I've recently read an article by Paul Graham about starting a company in bad economy (http://www.paulgraham.com/badeconomy.html). The gist of his position is that founders and the business idea are far more relevant to startup's success than sources of finances, and that a lot of formidable companies (Apple, Microsoft) were founded where when the economy was not exactly booming.
His position is logical of course, but it is interesting to note that a sound startup that is cash-positive on day one, or early enough, does not require venture capital. Neither Apple, not Microsoft had VCs as their shareholders when they went public, and the founders still owned vast majority of stock on IPO - something that happens very rarely today. I suspect - although I did not check - that the same is true for Sun, Oracle, Intel, SAP, and most other companies of the pre-dot-com generation.
And of course most of the crap VCs bring to market these days is companies without a revenue model (with the business based on attracting the eyeballs, not dollars), and they get sold either to the unsuspecting public, or a different company (i.e. the greater fool) before they make their first dime. No matter - one could always count that the greater fool would be found, and separated from their money.
The more entertaining read, however, was not the Graham's article itself, but the reaction it caused in the Silicon Valley "businessmen" (http://uncov.com/paul-graham-shut-your-face).
I was surprised by the level of vitriol, before realizing that the world of the 20-something founders must be crumbling: indeed, the immediate future is probably going to be tough for Intels and Microsofts of the world, but for the "eyeballs"-centered world of the Facebook apps vendors it will be nothing short of a mass extinction event.
People keep paying for the tools through the recessions, but the marketing budget - and with it, the Facebook ad revenue - gets cut first. Watch Google earnings for the next couple of quarters...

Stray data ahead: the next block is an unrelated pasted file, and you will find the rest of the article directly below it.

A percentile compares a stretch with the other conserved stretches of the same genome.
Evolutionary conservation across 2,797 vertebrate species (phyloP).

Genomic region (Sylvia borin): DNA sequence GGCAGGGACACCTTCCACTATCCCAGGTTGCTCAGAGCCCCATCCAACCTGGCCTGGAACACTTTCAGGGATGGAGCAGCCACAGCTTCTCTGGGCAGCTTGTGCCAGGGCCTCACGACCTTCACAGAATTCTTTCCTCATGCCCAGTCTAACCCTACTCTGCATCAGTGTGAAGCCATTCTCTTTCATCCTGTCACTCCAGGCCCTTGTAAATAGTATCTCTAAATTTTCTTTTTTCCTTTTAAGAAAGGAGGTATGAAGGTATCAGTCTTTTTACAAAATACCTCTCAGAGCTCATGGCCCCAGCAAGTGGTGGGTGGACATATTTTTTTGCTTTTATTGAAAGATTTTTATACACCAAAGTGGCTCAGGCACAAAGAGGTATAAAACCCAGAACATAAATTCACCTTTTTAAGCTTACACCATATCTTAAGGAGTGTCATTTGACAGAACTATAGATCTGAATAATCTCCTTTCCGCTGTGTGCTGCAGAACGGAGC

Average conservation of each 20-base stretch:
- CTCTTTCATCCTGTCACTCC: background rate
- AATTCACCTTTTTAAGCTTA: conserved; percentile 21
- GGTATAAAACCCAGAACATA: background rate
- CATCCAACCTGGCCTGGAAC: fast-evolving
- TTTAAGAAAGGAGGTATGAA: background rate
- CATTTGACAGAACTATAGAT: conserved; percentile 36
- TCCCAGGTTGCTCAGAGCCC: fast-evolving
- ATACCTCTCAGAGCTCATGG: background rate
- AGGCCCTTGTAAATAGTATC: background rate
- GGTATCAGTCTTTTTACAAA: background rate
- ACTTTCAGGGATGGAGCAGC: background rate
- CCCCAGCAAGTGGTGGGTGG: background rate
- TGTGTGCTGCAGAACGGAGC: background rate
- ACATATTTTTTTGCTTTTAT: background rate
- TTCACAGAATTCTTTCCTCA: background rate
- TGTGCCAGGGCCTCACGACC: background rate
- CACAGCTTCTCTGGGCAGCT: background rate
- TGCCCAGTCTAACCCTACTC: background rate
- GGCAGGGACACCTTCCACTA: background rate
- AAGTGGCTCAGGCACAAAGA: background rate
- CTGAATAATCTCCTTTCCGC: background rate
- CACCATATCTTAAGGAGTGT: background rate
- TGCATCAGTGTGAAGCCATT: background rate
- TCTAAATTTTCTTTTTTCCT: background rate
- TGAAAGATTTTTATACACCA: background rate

Anyway, Graham's post and the reactions to it are things of the not so distant past. The reason I remembered them was because today I read another article, this time by Thomas Friedman (http://www.nytimes.com/2008/10/26/opinion/26friedman.html), in which he argues for the government to play passive role in the banks in which it takes ownership. The question he poses is - would a government official give Larry and Sergey a loan to found Google.
As he often is on economic issues, Friedman is full of it. The whole reason we're having a crisis is because the banks that are part of the country's monetary system are also engaged in extremely risky speculative activities. Such as venture financing, derivatives trading, and so on. Specifically - because they are currently lending money to Larry and Sergey.
This was not always the case - before 1999 banks could not do any of these high risk activities, but it meant that the depositors' money - and the country's monetary system - were safe. Venture financing, complex financial instruments, insurance were handled by organization that had these functions - not banking - in their charter. All VCs could go out of business simultaneously, and nobody - outside the startup world - would have noticed.
Incidentally, this regulation framework was introduced during the Great Depression, as a reaction to activities that caused banks to fail during that era.
Gramm-Leach-Bliley Act of 1999 - heavily lobbied for by Greenspan, and written by McCain's former economic advisor - allowed banks to enter the businesses that were previously verbotten. As a side effect, it poured a lot of money into the .COM startup market, and later into the subprime mortgages, and thus precipitated the current collapse.
So of course government officials should not be deciding whether to lend money to a young startup - because a bank should never be lending money to uncollateralized ventures in the first place. This is the business of a venture financing firm, an angel investor, the founders themselves, but not a bank.
A bank should be - and for the most part of the recent history it was - an extension of Fed, and of course it is perfectly reasonable for a government official to sit on something so close to Fed and make decisions that impact the country's monetary system!